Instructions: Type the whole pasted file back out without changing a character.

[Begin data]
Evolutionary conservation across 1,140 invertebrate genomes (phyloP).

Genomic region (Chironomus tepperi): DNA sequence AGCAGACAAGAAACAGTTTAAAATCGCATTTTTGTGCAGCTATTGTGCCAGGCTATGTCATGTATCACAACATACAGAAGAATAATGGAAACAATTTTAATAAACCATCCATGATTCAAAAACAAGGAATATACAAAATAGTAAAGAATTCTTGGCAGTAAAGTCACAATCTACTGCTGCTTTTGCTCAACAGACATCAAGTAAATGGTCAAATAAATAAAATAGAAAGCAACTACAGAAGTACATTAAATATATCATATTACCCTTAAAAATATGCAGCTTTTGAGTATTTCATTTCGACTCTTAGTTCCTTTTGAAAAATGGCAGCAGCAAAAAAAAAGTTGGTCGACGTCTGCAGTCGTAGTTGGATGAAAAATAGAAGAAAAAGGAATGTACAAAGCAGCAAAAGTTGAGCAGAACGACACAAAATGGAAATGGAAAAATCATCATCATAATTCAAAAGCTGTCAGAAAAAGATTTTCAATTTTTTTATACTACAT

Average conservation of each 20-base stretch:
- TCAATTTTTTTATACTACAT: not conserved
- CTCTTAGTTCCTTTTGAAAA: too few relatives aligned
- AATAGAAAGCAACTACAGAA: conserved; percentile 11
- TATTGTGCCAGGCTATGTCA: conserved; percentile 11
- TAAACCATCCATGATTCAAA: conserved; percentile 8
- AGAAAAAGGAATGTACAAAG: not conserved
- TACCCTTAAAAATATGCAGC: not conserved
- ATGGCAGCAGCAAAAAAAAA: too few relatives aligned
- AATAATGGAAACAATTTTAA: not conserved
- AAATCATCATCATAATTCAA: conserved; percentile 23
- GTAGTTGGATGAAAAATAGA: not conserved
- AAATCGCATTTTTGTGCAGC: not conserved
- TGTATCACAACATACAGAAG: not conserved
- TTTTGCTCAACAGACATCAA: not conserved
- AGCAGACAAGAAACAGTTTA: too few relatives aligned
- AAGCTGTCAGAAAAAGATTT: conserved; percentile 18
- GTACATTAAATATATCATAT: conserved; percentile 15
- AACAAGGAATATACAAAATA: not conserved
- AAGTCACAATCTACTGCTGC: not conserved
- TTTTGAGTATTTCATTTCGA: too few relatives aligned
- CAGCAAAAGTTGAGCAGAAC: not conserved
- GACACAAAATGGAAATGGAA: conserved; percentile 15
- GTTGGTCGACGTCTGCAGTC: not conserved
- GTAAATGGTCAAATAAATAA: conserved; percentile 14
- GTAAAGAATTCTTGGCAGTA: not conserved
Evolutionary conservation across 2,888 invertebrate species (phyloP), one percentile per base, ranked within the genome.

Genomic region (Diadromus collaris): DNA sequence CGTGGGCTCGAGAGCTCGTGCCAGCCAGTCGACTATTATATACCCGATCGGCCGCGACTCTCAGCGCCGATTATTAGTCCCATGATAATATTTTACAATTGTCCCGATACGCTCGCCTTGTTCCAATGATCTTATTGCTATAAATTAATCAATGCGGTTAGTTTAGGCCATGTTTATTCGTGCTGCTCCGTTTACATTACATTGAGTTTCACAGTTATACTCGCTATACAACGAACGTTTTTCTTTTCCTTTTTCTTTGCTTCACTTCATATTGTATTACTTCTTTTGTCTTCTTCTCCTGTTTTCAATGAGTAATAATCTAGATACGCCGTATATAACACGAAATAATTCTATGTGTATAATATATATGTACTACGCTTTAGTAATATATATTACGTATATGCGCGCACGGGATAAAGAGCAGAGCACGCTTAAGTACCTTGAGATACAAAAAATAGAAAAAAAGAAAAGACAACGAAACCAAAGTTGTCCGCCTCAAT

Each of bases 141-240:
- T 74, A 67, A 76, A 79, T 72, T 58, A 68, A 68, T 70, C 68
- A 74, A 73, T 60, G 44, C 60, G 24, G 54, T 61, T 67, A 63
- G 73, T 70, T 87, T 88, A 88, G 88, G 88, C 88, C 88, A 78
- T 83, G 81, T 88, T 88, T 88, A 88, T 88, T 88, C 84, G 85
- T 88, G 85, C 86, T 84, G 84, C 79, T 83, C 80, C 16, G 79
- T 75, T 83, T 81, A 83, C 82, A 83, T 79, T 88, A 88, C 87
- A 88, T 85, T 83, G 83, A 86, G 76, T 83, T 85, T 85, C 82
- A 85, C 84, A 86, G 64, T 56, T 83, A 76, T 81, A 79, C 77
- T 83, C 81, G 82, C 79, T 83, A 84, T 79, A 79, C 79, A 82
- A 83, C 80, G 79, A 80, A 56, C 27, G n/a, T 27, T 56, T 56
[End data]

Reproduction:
Evolutionary conservation across 1,140 invertebrate genomes (phyloP).

Genomic region (Chironomus tepperi): DNA sequence AGCAGACAAGAAACAGTTTAAAATCGCATTTTTGTGCAGCTATTGTGCCAGGCTATGTCATGTATCACAACATACAGAAGAATAATGGAAACAATTTTAATAAACCATCCATGATTCAAAAACAAGGAATATACAAAATAGTAAAGAATTCTTGGCAGTAAAGTCACAATCTACTGCTGCTTTTGCTCAACAGACATCAAGTAAATGGTCAAATAAATAAAATAGAAAGCAACTACAGAAGTACATTAAATATATCATATTACCCTTAAAAATATGCAGCTTTTGAGTATTTCATTTCGACTCTTAGTTCCTTTTGAAAAATGGCAGCAGCAAAAAAAAAGTTGGTCGACGTCTGCAGTCGTAGTTGGATGAAAAATAGAAGAAAAAGGAATGTACAAAGCAGCAAAAGTTGAGCAGAACGACACAAAATGGAAATGGAAAAATCATCATCATAATTCAAAAGCTGTCAGAAAAAGATTTTCAATTTTTTTATACTACAT

Average conservation of each 20-base stretch:
- TCAATTTTTTTATACTACAT: not conserved
- CTCTTAGTTCCTTTTGAAAA: too few relatives aligned
- AATAGAAAGCAACTACAGAA: conserved; percentile 11
- TATTGTGCCAGGCTATGTCA: conserved; percentile 11
- TAAACCATCCATGATTCAAA: conserved; percentile 8
- AGAAAAAGGAATGTACAAAG: not conserved
- TACCCTTAAAAATATGCAGC: not conserved
- ATGGCAGCAGCAAAAAAAAA: too few relatives aligned
- AATAATGGAAACAATTTTAA: not conserved
- AAATCATCATCATAATTCAA: conserved; percentile 23
- GTAGTTGGATGAAAAATAGA: not conserved
- AAATCGCATTTTTGTGCAGC: not conserved
- TGTATCACAACATACAGAAG: not conserved
- TTTTGCTCAACAGACATCAA: not conserved
- AGCAGACAAGAAACAGTTTA: too few relatives aligned
- AAGCTGTCAGAAAAAGATTT: conserved; percentile 18
- GTACATTAAATATATCATAT: conserved; percentile 15
- AACAAGGAATATACAAAATA: not conserved
- AAGTCACAATCTACTGCTGC: not conserved
- TTTTGAGTATTTCATTTCGA: too few relatives aligned
- CAGCAAAAGTTGAGCAGAAC: not conserved
- GACACAAAATGGAAATGGAA: conserved; percentile 15
- GTTGGTCGACGTCTGCAGTC: not conserved
- GTAAATGGTCAAATAAATAA: conserved; percentile 14
- GTAAAGAATTCTTGGCAGTA: not conserved
Evolutionary conservation across 2,888 invertebrate species (phyloP), one percentile per base, ranked within the genome.

Genomic region (Diadromus collaris): DNA sequence CGTGGGCTCGAGAGCTCGTGCCAGCCAGTCGACTATTATATACCCGATCGGCCGCGACTCTCAGCGCCGATTATTAGTCCCATGATAATATTTTACAATTGTCCCGATACGCTCGCCTTGTTCCAATGATCTTATTGCTATAAATTAATCAATGCGGTTAGTTTAGGCCATGTTTATTCGTGCTGCTCCGTTTACATTACATTGAGTTTCACAGTTATACTCGCTATACAACGAACGTTTTTCTTTTCCTTTTTCTTTGCTTCACTTCATATTGTATTACTTCTTTTGTCTTCTTCTCCTGTTTTCAATGAGTAATAATCTAGATACGCCGTATATAACACGAAATAATTCTATGTGTATAATATATATGTACTACGCTTTAGTAATATATATTACGTATATGCGCGCACGGGATAAAGAGCAGAGCACGCTTAAGTACCTTGAGATACAAAAAATAGAAAAAAAGAAAAGACAACGAAACCAAAGTTGTCCGCCTCAAT

Each of bases 141-240:
- T 74, A 67, A 76, A 79, T 72, T 58, A 68, A 68, T 70, C 68
- A 74, A 73, T 60, G 44, C 60, G 24, G 54, T 61, T 67, A 63
- G 73, T 70, T 87, T 88, A 88, G 88, G 88, C 88, C 88, A 78
- T 83, G 81, T 88, T 88, T 88, A 88, T 88, T 88, C 84, G 85
- T 88, G 85, C 86, T 84, G 84, C 79, T 83, C 80, C 16, G 79
- T 75, T 83, T 81, A 83, C 82, A 83, T 79, T 88, A 88, C 87
- A 88, T 85, T 83, G 83, A 86, G 76, T 83, T 85, T 85, C 82
- A 85, C 84, A 86, G 64, T 56, T 83, A 76, T 81, A 79, C 77
- T 83, C 81, G 82, C 79, T 83, A 84, T 79, A 79, C 79, A 82
- A 83, C 80, G 79, A 80, A 56, C 27, G n/a, T 27, T 56, T 56